Saturday, January 23, 2016

Chapatis and Ikedori

I shun anything like a manicured garden. Mian and I have a lived-in, comfy garden. We have food for us, for the animals, and the bees, for most of the year. There are much-awaited seasonal events like the first irises, the sweet william, the first frost, and of course the great narrative of the fruit trees.

None of these have been planned. Nature has her plans, we bow our heads and receive her gifts.

And that is why it is odd that I have a great admiration for Japanese gardening. This love was sparked by a lyrical book, 'The Garden of Evening Mists'. In it, one of my favourite passages is  where the protagonist bends down to sip water from a ladle, from a small stone filled with water. As she sips, she raises her eyes and sees a mountain that would have remained hidden otherwise.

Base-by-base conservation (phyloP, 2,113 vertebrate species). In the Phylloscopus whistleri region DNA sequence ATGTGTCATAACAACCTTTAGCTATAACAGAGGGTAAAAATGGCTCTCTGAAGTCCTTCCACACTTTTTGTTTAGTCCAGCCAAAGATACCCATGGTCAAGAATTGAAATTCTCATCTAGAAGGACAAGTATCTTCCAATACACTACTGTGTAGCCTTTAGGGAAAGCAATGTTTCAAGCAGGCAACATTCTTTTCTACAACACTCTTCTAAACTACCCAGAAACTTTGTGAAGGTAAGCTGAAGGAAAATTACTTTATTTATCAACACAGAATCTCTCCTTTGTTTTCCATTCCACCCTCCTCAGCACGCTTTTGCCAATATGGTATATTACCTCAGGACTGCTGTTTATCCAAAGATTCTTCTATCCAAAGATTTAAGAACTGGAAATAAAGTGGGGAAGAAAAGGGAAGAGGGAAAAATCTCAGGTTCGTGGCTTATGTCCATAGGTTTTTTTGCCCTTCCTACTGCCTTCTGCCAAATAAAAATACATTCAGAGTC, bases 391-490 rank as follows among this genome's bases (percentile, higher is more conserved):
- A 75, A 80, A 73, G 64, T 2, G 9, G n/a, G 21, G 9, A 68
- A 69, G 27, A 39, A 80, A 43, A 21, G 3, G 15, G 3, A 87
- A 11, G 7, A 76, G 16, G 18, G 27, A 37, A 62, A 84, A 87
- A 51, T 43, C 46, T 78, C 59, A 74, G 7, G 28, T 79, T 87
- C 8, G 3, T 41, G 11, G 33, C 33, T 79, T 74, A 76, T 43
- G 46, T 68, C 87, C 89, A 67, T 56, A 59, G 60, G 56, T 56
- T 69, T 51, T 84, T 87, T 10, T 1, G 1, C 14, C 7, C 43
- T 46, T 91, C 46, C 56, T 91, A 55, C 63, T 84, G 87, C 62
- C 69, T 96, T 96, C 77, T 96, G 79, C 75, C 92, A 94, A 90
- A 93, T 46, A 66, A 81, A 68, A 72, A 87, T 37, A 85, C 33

This effect is a planned one, using the concepts of ikedori/shakkei- to 'borrow' the outer landscape into the garden and aware- sense of haunting about the ephemeral nature of things. I am charmed by these concepts, but know I lack the skill or the inclination to adopt them.

But I underestimated how  generous Nature is.

I was making chapatis today for the Bhaloo who has begun to refuse rice. As I was bent over the rolling pin, I chanced to look up. And just below  the eaves, where I would not have seen it had I not been rolling that chapati, I saw this:

Serendipity, Nature- thank you.


kavita said...

Feels so good to back to Uttarakhandandi after such a long time...yes, want to be thankful too, dear friend... for what was, what is and what will be. Hugs.

nadi said...